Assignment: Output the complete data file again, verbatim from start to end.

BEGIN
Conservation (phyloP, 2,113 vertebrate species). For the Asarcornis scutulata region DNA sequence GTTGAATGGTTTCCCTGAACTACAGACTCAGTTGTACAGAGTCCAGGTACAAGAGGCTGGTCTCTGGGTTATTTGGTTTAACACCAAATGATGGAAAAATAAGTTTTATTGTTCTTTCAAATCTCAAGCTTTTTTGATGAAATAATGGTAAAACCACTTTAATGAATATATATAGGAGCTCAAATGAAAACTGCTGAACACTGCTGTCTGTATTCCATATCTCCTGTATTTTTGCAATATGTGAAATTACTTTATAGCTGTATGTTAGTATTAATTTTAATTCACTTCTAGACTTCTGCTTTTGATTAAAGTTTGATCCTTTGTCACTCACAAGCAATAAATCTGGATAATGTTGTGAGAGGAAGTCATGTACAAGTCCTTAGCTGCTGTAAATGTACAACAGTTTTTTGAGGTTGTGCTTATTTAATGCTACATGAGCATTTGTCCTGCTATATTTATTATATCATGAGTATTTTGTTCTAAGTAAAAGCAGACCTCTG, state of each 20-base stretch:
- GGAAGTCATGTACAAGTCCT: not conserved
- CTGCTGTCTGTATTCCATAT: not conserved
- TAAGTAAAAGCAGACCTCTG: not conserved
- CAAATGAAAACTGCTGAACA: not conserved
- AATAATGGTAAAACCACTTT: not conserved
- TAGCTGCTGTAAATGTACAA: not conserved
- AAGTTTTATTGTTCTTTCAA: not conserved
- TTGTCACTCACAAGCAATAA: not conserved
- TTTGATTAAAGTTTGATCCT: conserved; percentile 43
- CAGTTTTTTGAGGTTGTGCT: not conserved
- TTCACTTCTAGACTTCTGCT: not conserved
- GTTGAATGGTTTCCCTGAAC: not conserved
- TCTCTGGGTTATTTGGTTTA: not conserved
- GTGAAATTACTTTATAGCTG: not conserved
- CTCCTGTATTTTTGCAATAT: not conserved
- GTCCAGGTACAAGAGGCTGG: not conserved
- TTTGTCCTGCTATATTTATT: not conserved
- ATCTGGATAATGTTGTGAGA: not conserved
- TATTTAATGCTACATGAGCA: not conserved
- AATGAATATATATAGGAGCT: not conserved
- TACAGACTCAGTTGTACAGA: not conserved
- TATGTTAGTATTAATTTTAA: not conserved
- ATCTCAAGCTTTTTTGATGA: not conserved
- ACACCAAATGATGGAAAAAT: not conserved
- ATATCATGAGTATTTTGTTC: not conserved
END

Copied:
Conservation (phyloP, 2,113 vertebrate species). For the Asarcornis scutulata region DNA sequence GTTGAATGGTTTCCCTGAACTACAGACTCAGTTGTACAGAGTCCAGGTACAAGAGGCTGGTCTCTGGGTTATTTGGTTTAACACCAAATGATGGAAAAATAAGTTTTATTGTTCTTTCAAATCTCAAGCTTTTTTGATGAAATAATGGTAAAACCACTTTAATGAATATATATAGGAGCTCAAATGAAAACTGCTGAACACTGCTGTCTGTATTCCATATCTCCTGTATTTTTGCAATATGTGAAATTACTTTATAGCTGTATGTTAGTATTAATTTTAATTCACTTCTAGACTTCTGCTTTTGATTAAAGTTTGATCCTTTGTCACTCACAAGCAATAAATCTGGATAATGTTGTGAGAGGAAGTCATGTACAAGTCCTTAGCTGCTGTAAATGTACAACAGTTTTTTGAGGTTGTGCTTATTTAATGCTACATGAGCATTTGTCCTGCTATATTTATTATATCATGAGTATTTTGTTCTAAGTAAAAGCAGACCTCTG, state of each 20-base stretch:
- GGAAGTCATGTACAAGTCCT: not conserved
- CTGCTGTCTGTATTCCATAT: not conserved
- TAAGTAAAAGCAGACCTCTG: not conserved
- CAAATGAAAACTGCTGAACA: not conserved
- AATAATGGTAAAACCACTTT: not conserved
- TAGCTGCTGTAAATGTACAA: not conserved
- AAGTTTTATTGTTCTTTCAA: not conserved
- TTGTCACTCACAAGCAATAA: not conserved
- TTTGATTAAAGTTTGATCCT: conserved; percentile 43
- CAGTTTTTTGAGGTTGTGCT: not conserved
- TTCACTTCTAGACTTCTGCT: not conserved
- GTTGAATGGTTTCCCTGAAC: not conserved
- TCTCTGGGTTATTTGGTTTA: not conserved
- GTGAAATTACTTTATAGCTG: not conserved
- CTCCTGTATTTTTGCAATAT: not conserved
- GTCCAGGTACAAGAGGCTGG: not conserved
- TTTGTCCTGCTATATTTATT: not conserved
- ATCTGGATAATGTTGTGAGA: not conserved
- TATTTAATGCTACATGAGCA: not conserved
- AATGAATATATATAGGAGCT: not conserved
- TACAGACTCAGTTGTACAGA: not conserved
- TATGTTAGTATTAATTTTAA: not conserved
- ATCTCAAGCTTTTTTGATGA: not conserved
- ACACCAAATGATGGAAAAAT: not conserved
- ATATCATGAGTATTTTGTTC: not conserved